“However, government is incapable of mandating fairness or social justice, ….”

            True. But it can jail the fraudsters, fine the polluters, and otherwise coerce employers caught discriminating against perfectly viable employees.

            We will continue to do so, with or without your approval … just as soon as the TA is sent packing.

          • Chris says:

            Harold: “Democrats say that government is a positive force for good (beyond peacekeeping and dispute resolution), and they intend to make it an even bigger force for good. (put food on your table, come on!) if they get into office.”

            No, our argument is that government can be a positive force for good when used correctly. We are not blind to the ways government can be used for evil–if we were, we wouldn’t be protesting the horrific conditions in the border camps, or police brutality, or Trump’s travel ban. I never see a lot of right-wingers protesting these things–so it seems they’re OK with “big government” when it punishes the people they want punished.

            Saw this tweet today from a Trump supporter railing against AOC for allegedly “yelling in a threatening manner” at border patrol (note: the DC Examiner reporter who broke this story was previously found to have fabricated a story on Muslim “prayer rugs” found at the border):

            “If she hates our government so much, why is sh in government at all?”

            This comment made me reflect on how much the right has changed in just a few years under Trump. In 2012, hating the government was basically seen as a qualification for office by Tea Party Republicans. But now those same “small government” conservatives are supporting big government ventures like building a giant border wall and nationalizing Facebook and Twitter to stop them from being mean to conservatives. And it just makes me wonder, were they always like this? They’ve always been in favor of a wall, so again, I have to assume that their real objection wasn’t to “big government” at all, it was to using government in ways they didn’t like.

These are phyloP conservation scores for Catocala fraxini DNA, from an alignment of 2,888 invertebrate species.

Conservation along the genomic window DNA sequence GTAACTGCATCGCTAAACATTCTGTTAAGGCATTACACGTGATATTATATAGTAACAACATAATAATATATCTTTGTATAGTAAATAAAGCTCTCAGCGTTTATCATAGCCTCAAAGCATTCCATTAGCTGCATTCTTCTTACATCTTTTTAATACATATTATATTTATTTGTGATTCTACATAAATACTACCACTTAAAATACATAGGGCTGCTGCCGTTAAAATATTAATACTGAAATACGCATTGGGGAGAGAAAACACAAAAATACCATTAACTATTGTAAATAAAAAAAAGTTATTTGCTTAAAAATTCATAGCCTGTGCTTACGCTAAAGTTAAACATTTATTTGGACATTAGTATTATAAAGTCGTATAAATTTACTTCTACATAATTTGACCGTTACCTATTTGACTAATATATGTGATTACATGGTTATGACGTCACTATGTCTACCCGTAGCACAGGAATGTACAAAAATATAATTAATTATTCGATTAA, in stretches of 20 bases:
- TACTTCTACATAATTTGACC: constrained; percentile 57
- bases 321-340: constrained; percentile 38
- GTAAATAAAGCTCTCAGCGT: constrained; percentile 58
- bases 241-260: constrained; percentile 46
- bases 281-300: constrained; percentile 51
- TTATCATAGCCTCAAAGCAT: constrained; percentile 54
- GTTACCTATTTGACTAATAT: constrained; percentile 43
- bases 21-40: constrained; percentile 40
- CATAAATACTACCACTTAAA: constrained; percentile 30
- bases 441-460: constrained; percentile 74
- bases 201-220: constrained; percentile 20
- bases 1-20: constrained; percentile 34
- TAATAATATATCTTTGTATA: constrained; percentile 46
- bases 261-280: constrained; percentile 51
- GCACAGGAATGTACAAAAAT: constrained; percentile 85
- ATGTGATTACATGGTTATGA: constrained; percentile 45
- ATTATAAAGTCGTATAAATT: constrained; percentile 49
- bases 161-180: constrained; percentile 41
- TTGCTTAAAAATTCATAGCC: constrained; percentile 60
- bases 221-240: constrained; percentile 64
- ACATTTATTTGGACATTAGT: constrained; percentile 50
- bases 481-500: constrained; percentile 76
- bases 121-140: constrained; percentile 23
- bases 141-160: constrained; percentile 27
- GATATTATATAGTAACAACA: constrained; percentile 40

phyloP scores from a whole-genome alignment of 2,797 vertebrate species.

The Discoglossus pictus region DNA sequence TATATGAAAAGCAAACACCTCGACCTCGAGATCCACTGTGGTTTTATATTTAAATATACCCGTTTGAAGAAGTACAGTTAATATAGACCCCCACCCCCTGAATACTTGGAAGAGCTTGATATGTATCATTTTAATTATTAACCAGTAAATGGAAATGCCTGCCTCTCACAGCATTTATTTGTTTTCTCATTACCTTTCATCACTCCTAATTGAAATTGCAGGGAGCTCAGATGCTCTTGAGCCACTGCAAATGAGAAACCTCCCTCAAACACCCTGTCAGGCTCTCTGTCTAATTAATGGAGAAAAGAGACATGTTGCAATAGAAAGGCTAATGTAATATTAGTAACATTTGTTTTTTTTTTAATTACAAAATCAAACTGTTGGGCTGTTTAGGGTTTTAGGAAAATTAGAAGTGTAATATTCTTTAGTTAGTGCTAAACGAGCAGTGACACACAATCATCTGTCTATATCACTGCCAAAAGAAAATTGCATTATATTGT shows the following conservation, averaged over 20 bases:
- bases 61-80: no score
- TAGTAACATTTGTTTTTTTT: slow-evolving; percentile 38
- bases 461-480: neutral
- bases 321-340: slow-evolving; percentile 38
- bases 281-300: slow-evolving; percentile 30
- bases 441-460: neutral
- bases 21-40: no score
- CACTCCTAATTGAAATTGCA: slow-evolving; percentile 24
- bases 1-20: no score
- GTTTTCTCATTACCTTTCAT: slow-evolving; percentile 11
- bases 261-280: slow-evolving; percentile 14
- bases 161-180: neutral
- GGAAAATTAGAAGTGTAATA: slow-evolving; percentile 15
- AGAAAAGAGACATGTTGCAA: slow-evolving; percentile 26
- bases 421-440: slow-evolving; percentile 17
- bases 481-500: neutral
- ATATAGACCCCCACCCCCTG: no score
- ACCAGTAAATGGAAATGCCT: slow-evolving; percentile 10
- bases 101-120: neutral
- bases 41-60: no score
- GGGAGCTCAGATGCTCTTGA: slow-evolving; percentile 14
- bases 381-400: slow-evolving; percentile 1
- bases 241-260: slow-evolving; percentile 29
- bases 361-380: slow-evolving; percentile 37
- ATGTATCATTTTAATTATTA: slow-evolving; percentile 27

It is also misleading to say that Democrats have expanded the power of the federal government without also talking about how Reagan, Bush, and Trump did the exact same thing.

          • Harold says:

            Thank You Jack, I am inspired a lot of from articles I read, so I can’t take all the credit, however I was motivated by your posting of the Declaration of Independence.

            After listening to it read, I wondered just how far from the original intent of the founding fathers we have drifted.

            Lots of opions out there, but the common message is, We are so off course today, and given the undercurrent of today’s politics I have concerns about what’s needed in correcting our course.

            Most disturbing to me is that that we have so much hate attempting (achieving) to divide the country if only for votes. So I tried to reason out the purpose of so much hate, if only to either better understand why.
            Surely it can not just be because of any one man.